|Gil Sr., Isabella, Grandma Rise, Carin and Bea|
Grandma Rise turned 91 today – a year after she lost a bet in which she wagered that she wouldn’t make it to 90. Last year, not long after she made her new home at a rehab center in Albuquerque, my grandma turned 90 and joked about how she lost a $5 bet with her daughter, Martha. Often fatalistic about her future, Grandma Rise never thought she would live to see old age, much less find herself still placing bets in her 90s. But she made it to 90, and now 91, and there are no signs of slowing down.
Grandma Rise is the nickname for my paternal grandmother, who I’ve always known as Grucella Gallegos. Her maiden name is DeTevis, and I was puzzled when I first started my genealogy research and looked for her name in the 1920 baptismal records for Our Lady of Sorrows in Las Vegas. It took some time, but I eventually found it – Maria Riselda, born Jan. 9, 1921, baptized Jan. 23, 2011, and the daughter of Antonio DeTevis and Emilia Alire. Her padrinos were Luis Lorenzo and Rosa Alire.
I asked my grandma about the name Riselda, and why she went by Grucella. She said a teacher told her one day when she was a young girl that there was no such name as Riselda. So, from then on, my grandma went by Grucella.
As for the exact date of her birthday, that’s always been a question mark. For as long as I can remember, she celebrated on Jan. 2, even if that wasn’t quite right. Now that I’ve found her baptismal record, it’s safe to say that her actual birthday is on the 9th. But why worry about that now? If I were to mention it to her now, she would probably want to make a $5 bet.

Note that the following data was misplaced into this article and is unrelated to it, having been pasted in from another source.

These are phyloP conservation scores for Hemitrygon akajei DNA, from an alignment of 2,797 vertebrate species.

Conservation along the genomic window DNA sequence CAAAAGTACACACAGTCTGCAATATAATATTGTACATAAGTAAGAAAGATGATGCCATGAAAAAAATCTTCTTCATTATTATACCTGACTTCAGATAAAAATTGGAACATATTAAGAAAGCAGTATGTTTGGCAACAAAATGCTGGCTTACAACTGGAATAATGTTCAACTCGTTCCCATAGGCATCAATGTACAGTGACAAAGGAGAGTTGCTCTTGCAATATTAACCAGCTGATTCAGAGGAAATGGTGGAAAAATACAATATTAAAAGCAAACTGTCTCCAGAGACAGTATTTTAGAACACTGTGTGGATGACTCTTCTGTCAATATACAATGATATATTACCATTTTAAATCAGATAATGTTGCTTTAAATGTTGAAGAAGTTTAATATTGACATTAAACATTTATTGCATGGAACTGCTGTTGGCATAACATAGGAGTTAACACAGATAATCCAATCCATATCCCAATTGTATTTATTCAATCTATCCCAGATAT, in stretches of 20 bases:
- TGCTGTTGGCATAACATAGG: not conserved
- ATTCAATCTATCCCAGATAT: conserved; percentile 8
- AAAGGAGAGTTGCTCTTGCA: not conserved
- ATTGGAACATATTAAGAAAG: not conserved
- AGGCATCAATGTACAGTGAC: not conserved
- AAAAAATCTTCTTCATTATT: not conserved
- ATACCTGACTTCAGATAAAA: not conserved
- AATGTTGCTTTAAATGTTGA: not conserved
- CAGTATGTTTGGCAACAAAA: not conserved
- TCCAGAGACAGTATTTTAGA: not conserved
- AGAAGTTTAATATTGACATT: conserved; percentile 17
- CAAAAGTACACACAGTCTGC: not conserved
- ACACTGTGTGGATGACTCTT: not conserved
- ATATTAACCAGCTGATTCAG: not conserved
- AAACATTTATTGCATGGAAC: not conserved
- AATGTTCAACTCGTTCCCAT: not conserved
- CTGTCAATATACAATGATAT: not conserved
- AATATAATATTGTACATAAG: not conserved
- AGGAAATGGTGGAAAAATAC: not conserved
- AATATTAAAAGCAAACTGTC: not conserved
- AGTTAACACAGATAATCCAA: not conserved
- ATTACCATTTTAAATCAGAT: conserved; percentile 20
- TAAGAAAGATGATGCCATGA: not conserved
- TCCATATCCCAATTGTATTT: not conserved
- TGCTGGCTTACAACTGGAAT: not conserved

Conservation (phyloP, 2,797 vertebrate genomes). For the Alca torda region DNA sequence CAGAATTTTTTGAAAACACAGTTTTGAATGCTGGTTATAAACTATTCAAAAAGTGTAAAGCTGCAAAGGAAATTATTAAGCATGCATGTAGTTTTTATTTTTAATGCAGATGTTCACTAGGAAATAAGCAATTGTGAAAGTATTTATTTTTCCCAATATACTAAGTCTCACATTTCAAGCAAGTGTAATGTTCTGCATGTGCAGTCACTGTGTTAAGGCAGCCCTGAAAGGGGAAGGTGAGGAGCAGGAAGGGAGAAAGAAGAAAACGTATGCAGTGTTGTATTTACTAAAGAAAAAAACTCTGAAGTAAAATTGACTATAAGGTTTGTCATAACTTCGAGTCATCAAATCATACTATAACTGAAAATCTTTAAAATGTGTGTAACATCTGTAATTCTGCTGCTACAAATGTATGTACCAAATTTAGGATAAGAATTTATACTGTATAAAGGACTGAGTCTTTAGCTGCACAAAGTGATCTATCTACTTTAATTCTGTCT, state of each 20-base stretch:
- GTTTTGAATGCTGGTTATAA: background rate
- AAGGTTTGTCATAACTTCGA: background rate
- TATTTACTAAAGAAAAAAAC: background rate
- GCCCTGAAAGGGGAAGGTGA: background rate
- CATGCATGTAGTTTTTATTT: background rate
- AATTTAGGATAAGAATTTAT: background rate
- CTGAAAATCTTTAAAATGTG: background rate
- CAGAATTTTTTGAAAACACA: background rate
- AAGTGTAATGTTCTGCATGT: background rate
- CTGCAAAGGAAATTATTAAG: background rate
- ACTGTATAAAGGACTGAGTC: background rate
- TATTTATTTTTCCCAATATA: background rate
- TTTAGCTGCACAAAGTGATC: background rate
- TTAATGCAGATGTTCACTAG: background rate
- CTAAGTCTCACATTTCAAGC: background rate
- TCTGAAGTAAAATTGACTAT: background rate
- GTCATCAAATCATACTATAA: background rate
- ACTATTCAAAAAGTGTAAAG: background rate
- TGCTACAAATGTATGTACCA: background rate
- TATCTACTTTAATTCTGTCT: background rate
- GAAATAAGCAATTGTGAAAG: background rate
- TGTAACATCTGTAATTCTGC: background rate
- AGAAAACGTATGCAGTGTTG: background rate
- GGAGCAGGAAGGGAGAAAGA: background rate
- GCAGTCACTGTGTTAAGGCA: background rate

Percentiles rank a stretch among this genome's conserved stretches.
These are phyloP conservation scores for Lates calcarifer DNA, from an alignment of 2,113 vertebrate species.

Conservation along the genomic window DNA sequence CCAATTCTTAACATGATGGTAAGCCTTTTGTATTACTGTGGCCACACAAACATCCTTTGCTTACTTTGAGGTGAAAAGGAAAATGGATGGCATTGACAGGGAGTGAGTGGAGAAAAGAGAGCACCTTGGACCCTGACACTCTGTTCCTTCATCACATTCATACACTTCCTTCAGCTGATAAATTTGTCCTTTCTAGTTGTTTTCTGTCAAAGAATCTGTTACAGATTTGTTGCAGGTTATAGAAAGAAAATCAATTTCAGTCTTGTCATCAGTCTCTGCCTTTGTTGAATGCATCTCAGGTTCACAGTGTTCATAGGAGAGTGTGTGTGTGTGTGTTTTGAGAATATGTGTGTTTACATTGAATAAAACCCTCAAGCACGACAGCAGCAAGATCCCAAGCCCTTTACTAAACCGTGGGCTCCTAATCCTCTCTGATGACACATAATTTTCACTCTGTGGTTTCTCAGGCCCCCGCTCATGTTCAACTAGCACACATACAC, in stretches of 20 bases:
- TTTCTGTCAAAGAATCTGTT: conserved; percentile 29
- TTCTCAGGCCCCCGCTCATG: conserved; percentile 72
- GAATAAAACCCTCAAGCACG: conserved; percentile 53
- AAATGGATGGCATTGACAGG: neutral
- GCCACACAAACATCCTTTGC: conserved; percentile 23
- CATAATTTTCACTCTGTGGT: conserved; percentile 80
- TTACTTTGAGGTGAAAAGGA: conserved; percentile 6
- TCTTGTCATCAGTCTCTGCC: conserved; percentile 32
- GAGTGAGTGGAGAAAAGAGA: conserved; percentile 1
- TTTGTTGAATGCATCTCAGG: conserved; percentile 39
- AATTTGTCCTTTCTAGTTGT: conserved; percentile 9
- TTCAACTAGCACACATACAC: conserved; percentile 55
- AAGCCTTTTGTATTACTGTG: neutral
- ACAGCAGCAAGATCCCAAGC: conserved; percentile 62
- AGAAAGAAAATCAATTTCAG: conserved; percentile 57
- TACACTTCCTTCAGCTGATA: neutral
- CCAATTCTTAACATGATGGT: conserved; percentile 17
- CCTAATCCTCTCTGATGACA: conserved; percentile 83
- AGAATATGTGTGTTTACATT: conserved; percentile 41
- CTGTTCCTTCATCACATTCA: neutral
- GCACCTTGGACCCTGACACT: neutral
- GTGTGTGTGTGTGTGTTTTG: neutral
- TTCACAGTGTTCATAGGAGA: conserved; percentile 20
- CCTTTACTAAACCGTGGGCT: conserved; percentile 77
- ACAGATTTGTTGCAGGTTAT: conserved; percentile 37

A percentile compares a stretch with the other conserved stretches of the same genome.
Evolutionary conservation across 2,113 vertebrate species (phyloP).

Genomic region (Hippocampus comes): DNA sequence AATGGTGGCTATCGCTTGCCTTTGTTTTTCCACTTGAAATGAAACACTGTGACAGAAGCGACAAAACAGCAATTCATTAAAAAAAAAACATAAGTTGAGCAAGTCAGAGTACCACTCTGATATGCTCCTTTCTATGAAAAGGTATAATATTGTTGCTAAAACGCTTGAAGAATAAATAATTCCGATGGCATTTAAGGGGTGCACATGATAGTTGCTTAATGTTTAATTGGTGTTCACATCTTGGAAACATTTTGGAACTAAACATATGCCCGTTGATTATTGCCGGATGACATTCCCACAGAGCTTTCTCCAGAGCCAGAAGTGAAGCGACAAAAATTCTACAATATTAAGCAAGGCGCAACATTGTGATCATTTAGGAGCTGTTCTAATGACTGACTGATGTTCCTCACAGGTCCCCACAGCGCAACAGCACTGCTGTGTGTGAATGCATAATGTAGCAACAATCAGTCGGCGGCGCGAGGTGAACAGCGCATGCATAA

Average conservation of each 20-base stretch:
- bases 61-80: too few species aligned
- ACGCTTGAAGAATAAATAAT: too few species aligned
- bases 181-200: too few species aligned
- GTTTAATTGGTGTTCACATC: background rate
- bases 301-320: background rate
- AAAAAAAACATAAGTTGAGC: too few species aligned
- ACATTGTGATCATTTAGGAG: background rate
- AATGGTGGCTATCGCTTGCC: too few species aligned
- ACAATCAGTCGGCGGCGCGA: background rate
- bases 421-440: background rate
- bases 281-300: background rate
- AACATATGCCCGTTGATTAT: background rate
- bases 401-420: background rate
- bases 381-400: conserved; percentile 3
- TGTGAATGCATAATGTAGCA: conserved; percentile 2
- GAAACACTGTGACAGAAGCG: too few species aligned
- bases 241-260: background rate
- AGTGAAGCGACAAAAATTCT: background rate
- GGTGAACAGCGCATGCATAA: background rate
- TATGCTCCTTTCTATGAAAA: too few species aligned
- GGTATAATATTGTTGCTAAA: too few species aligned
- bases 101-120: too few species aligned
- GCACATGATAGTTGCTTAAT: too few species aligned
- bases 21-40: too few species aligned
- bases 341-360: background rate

We had to cancel our little birthday celebration with grandma earlier today because some of our cousins had already taken her some cupcakes. As my daughters are always quick to remind me, we have to be careful about the food and snacks that we take to grandma because she has diabetes and always has to watch her glucose levels. So, the cake will wait until next week. Instead, we decided to get her some menudo from El Modelo.
When we took her the menudo, she was very excited and bragged to one of her buddies that she was going to have a good dinner tonight. It also reminded her of a story that she had told us before, but one that I never get tired of hearing.
There was a meat market that I remember near my great-grandparents’ home on New Mexico Avenue in Las Vegas. Grandma Rise said they used to sell tripe, or menudo, for 50 cents at that market. But you had to clean it yourself. One time, my Grandpa Carlos was cleaning the tripe outside his house on 8th Street. Grandma Rise was in the kitchen and watched him as he went inside the house every little while to take a drink of beer (Schlitz, no doubt.) In the words of Grandma Rise: “One time he came in for a drink of beer and there goes a dog with the tripe in his mouth, running down the street. Grandpa ran after the dog, saying, ‘You son of a…’”
Happy Birthday, Grandma!